Keeping bilingualism alive for the next generation  

Singapore boasts one of the  most powerful passports in the world. But beyond the physical document, we also hold another equally vital passport that is bilingualism, said  Minister for Education Chan Chun Sing at the Mother Tongue Languages Symposium last month (August 26).  

Minister Chan is right in many ways because being bilingual has helped open many doors, giving Singaporeans a competitive advantage over those from monolingual societies. And yet, the push for bilingualism continues to have its critics, who decry the policy as the culprit behind a mediocre command of languages per se.   

However, the more serious question is, what would Singapore be like without it? Would we have become a global financial hub, a bridge between the East and the West? Or worse, would we remain a segregated society reminisced of colonial times, where language barriers define our opportunities in life? 

As with many of the PAP policies that are long-term in nature, the decision to implement a bilingual education was bold and radical in the 1960s. It was also an astute move, not just at nation-building but ensuring that future generations of Singaporeans are proficient in the global lingua franca while maintaining ties to their cultural heritage.   

“Bilingualism allows Singaporeans to connect with people across countries and cultures while having a sense of confidence of who we are and our place in a globalised world,” noted Minister Chan.  

Today, Singapore has evolved into a majority English-speaking country, an achievement that brings about another challenge – a lower exposure to Mother Tongue Languages (MTL) due to the predominance of English-speaking environments and media. In order to not let our bilingual edge slide, what can we do to nurture a love for MTL amongst our young?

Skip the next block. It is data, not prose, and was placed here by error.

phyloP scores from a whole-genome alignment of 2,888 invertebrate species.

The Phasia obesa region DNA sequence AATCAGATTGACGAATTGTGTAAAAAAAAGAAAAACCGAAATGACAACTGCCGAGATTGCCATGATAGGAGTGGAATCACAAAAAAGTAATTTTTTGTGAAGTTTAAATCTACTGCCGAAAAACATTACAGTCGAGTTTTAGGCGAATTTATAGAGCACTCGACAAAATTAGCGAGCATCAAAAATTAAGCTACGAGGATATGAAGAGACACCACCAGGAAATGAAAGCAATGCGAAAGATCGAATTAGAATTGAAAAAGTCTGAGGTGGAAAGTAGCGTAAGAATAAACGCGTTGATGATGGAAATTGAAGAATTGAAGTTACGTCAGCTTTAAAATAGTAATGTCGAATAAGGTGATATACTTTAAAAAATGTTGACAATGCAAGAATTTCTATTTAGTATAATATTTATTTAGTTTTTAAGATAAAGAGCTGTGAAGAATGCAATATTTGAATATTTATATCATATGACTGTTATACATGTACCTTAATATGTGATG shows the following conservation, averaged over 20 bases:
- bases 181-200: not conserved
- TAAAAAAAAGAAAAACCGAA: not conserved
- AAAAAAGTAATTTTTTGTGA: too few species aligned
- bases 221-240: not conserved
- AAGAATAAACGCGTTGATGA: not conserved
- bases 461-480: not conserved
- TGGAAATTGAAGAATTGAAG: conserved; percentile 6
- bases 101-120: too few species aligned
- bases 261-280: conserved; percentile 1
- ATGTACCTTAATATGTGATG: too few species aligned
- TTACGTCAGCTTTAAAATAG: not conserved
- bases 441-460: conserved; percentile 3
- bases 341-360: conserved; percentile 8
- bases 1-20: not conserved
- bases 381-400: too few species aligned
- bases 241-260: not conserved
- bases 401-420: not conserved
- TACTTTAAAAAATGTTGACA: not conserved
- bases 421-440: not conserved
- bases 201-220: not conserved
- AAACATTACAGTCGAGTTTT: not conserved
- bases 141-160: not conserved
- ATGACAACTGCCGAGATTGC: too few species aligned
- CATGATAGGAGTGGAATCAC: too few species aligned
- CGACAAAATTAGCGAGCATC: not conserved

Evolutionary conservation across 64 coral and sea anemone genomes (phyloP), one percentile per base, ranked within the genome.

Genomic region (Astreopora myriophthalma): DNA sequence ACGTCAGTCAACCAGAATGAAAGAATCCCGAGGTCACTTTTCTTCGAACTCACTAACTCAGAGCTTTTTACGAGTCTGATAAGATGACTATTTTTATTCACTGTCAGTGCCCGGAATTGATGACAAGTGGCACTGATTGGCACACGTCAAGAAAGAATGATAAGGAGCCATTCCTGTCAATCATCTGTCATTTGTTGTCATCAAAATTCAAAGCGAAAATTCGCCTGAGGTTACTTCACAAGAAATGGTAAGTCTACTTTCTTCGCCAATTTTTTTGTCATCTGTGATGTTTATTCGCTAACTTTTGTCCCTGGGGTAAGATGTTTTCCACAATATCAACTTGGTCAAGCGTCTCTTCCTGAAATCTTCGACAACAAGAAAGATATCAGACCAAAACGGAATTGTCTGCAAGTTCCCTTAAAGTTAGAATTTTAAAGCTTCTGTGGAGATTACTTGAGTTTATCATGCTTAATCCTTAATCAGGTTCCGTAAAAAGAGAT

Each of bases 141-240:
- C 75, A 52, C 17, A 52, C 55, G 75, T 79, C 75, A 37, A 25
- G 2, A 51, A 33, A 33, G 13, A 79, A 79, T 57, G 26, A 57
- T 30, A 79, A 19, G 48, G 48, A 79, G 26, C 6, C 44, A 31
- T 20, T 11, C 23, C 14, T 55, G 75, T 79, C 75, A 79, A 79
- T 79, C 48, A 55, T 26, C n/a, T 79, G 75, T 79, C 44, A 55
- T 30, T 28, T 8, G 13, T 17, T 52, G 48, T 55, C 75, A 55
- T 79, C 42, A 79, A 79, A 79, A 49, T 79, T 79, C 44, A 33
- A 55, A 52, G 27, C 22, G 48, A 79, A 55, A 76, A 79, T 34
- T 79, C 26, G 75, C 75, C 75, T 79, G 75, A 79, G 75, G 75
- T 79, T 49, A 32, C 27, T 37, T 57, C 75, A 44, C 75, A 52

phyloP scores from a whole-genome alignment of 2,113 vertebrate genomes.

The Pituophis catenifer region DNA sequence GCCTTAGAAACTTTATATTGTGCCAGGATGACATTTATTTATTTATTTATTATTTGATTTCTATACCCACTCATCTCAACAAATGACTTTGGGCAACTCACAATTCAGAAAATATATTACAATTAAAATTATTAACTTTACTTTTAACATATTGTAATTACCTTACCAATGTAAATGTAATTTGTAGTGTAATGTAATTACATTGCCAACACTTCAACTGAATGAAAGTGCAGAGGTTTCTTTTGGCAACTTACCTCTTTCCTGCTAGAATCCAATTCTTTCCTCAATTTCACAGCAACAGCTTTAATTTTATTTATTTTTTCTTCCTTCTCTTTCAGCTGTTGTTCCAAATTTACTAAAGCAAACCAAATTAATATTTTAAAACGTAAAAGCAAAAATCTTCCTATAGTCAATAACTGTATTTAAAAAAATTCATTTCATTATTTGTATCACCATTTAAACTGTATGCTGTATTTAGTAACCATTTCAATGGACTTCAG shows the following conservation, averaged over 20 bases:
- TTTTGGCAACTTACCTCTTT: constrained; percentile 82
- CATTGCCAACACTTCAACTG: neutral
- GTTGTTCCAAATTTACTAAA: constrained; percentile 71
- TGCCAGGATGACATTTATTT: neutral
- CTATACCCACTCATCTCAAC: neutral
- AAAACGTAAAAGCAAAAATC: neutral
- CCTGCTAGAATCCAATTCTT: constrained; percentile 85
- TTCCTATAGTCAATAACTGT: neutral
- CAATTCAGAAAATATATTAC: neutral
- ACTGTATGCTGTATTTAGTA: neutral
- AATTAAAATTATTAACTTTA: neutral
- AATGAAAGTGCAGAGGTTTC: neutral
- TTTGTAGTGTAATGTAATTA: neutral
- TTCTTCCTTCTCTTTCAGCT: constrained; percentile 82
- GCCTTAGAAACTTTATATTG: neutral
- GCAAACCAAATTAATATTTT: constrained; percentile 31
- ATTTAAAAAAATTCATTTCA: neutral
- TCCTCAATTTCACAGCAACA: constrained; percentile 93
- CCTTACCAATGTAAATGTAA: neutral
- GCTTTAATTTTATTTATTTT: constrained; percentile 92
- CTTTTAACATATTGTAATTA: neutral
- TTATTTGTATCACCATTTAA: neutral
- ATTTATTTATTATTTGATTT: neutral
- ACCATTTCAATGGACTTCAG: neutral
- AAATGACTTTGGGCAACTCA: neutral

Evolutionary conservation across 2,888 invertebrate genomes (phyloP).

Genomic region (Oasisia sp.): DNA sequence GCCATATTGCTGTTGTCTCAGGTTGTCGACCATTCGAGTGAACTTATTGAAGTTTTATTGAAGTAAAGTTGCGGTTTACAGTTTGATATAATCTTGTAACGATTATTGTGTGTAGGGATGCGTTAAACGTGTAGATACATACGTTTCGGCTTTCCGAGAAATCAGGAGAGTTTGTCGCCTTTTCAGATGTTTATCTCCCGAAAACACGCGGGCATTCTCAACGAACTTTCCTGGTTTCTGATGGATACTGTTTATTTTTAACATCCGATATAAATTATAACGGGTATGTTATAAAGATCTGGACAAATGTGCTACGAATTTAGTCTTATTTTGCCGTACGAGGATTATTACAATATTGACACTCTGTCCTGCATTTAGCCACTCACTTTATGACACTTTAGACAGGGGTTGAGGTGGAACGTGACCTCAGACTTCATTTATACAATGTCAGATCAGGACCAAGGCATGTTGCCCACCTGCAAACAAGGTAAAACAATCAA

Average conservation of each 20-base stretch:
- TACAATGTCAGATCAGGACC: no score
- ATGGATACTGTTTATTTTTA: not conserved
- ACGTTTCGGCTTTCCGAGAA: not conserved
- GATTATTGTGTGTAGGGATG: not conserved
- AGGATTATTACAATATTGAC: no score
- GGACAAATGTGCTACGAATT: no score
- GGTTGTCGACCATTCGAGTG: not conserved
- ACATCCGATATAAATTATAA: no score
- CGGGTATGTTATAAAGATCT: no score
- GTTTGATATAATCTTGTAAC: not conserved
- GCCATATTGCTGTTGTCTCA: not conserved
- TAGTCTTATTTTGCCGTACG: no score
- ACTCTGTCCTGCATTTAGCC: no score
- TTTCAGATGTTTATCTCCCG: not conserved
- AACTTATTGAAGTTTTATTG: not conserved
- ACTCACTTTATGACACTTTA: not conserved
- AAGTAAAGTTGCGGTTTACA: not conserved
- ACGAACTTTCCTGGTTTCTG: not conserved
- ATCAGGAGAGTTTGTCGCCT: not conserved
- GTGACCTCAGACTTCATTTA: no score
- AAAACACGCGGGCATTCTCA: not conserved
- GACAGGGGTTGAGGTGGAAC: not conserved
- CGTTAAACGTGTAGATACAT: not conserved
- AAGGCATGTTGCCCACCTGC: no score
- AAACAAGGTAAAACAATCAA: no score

Fun and authentic learning in and out of the classroom 

That is perhaps why a brand-new Mother Tongue Language Curriculum is on the horizon for primary students next year, announced Minister Chan during the symposium. The new curriculum (designed with the feedback of over 10,000 students, teachers and parents in mind) aims to make learning fun and encourage students to use MTL languages in their daily lives.  

Changes will include greater use of technology such as Augmented Reality (AR) to engage  our digital natives, helping them in word recognition and pronunciation. In addition, a focus on authenticity in learning will see students learning how to order food or write social media posts in their MTL. 

Next, and moving beyond schools, home is another space where children can cultivate fluency in their Mother Tongue. “Bring them to the library, borrow books and read with them,” urged Minister Chan. But what if parents are not too fluent in the language themselves? The power of technology means that resources online are aplenty, one of which is MP Ms Sun Xueling’s (Punggol West SMC) storytelling sessions (in both Mandarin and English), streamed regularly on her Facebook page.  

Bilingual education has long been a cornerstone of our education system. As adults reading this, it has done well at preparing us for a globalised world. We travel around the region, assured with our language skills in both English and our Mother Tongue, to communicate our needs. Therefore, it is only fair that we impart this gift to our children, expose them to their Mother Tongue at a young age and help them see the relevance and joy of using it in their lives. 

Photo Source: Chan Chun Sing via Facebook